Revenue for Victoria has increased by 89 per cent since 2014, making international education the state’s largest
export category, ahead of tourism ($5.4 billion) and wool ($2.1 billion).

The total number of international students was 227,000, with some enrolled in multiple courses.
The top five countries for onshore students were China (88,401), India (50,463), Malaysia (16,643), Vietnam
(12,763) and Sri Lanka (9,541). The most popular fields of study were management and commerce (32 per cent),
arts and humanities (21 per cent), IT (10 per cent) and foundation studies (10 per cent).

Victoria is a premium higher education and research destination, with higher education responsible for half of all
international student enrolments. Melbourne is Australia’s top student city as ranked by the QS Best Student
Cities 2019 report, where it was also ranked third best student city in the world.
That high standing is due to the quality student experience that Victoria offers, enhanced by the Andrews Labor
Government’s nation-leading investment in student wellbeing services.

Today, the Labor Government announced almost $1 million in International Student Welfare Program grants,
supporting 27 projects.

Since 2014, the Government has committed $4 million to 104 projects that protect and promote international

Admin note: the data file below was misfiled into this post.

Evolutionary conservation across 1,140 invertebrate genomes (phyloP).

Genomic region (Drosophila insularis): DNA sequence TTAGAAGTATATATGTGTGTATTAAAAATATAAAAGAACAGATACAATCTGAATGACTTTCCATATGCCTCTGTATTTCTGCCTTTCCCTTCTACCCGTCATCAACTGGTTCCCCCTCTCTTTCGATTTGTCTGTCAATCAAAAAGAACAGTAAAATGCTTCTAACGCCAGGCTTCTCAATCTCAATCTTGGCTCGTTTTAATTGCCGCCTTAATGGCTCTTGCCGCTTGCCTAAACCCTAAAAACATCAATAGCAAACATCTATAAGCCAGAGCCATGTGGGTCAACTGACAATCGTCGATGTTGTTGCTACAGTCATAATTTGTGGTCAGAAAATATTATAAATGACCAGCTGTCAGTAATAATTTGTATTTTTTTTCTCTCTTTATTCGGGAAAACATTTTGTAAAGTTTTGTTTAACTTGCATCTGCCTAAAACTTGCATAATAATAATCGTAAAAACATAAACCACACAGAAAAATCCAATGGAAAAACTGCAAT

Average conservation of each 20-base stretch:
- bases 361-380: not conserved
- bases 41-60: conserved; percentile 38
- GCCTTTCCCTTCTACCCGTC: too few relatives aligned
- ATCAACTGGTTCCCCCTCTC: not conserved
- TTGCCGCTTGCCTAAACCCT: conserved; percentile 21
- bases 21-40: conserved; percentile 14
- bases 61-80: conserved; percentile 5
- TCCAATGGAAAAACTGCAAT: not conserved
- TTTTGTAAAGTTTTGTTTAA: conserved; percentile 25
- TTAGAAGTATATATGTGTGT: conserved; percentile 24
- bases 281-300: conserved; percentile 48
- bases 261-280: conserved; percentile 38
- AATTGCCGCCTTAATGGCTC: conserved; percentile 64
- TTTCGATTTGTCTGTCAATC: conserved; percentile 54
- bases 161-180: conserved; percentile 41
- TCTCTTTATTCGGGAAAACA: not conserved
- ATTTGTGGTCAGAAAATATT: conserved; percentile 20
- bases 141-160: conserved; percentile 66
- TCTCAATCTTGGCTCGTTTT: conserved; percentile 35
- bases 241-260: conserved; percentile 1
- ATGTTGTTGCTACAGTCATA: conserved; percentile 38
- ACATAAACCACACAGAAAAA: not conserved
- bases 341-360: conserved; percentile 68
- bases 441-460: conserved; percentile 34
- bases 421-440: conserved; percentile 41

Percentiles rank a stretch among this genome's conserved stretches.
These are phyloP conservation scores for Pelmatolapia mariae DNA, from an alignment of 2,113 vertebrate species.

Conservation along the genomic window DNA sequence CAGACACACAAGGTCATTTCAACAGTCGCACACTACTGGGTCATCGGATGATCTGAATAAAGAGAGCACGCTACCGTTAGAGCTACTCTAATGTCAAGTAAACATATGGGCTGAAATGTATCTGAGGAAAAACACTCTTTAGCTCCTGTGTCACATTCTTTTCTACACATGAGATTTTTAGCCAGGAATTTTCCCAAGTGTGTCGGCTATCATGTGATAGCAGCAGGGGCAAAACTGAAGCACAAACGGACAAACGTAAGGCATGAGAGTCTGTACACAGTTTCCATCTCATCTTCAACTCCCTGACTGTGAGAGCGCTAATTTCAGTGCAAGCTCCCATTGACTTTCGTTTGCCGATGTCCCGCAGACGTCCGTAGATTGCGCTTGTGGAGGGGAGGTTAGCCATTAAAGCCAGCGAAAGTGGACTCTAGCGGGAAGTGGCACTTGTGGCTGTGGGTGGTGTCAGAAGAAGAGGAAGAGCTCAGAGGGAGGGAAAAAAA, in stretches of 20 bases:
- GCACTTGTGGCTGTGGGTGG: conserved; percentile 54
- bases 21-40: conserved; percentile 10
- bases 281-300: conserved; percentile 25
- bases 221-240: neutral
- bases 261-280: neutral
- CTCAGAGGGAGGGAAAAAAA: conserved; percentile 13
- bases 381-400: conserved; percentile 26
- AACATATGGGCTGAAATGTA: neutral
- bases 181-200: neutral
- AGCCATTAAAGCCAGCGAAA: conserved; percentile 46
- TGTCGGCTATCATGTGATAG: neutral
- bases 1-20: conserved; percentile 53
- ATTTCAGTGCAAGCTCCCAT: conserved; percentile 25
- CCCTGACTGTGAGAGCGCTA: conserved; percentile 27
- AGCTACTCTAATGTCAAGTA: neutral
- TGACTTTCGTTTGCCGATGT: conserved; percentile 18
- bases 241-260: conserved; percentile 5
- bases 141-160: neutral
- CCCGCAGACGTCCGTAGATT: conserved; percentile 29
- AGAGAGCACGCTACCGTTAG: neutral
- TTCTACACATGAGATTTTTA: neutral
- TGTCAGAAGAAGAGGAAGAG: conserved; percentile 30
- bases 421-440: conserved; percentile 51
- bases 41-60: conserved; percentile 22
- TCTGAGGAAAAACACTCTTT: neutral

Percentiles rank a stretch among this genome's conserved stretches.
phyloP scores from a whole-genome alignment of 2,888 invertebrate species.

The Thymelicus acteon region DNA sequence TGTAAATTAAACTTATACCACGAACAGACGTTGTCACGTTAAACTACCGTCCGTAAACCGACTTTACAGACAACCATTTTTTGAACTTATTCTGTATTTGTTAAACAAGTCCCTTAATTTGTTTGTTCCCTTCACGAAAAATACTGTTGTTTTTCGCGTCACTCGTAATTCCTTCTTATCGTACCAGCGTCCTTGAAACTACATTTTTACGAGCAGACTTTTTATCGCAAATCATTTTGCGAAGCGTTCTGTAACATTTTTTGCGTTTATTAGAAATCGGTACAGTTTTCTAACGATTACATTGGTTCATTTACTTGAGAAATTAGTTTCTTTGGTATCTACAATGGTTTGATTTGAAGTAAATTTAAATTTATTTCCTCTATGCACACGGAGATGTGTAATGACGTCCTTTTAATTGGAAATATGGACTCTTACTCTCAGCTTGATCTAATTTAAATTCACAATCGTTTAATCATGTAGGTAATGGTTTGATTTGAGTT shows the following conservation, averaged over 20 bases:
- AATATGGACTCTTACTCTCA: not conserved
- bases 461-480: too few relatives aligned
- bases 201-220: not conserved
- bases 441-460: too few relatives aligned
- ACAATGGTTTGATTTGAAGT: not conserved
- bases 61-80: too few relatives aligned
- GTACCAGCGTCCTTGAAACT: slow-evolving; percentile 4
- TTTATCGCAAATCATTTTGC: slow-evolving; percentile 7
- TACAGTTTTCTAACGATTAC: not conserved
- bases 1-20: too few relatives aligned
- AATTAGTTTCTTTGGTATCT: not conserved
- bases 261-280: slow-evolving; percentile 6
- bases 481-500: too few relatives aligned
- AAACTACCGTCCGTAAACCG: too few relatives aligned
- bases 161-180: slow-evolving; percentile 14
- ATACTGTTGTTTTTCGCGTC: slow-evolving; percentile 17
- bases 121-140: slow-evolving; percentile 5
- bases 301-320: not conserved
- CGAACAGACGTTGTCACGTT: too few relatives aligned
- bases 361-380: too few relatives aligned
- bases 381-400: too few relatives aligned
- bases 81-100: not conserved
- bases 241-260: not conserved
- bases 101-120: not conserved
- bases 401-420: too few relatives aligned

student wellbeing in areas including sport, work rights, accommodation, legal services and mental health.
The Government also operates the Study Melbourne Student Centre, a central hub on Hardware Lane where
students have access to a broad range of free services, face-to-face case management and professional
development programs. The centre has helped more than 6,300 students since September 2018.

Victoria to appoint ‘South Asia Business Commissioner’ in Bangalore


By Neeraj Nanda

Melbourne, 12 June: Victoria has decided to go all out to woo business and trade relations with India and other South Asian countries. The state has decided to appoint a ‘South Asia Business Commissioner’ based in Bangalore. This was disclosed today by Minister for Small Business, Innovation and Trade, Hon. Philip Dalidakis at a media conference for ethnic media at the Parliament House.

“The Andrews Government is also preparing an India strategy,” he said.

The Trade Minister also said building their own wealth is good for new migrants. He also praised international students in Victoria for contributing so much and those going back to home becoming Australia’s Ambassadors in India. This he felt was a great contribution.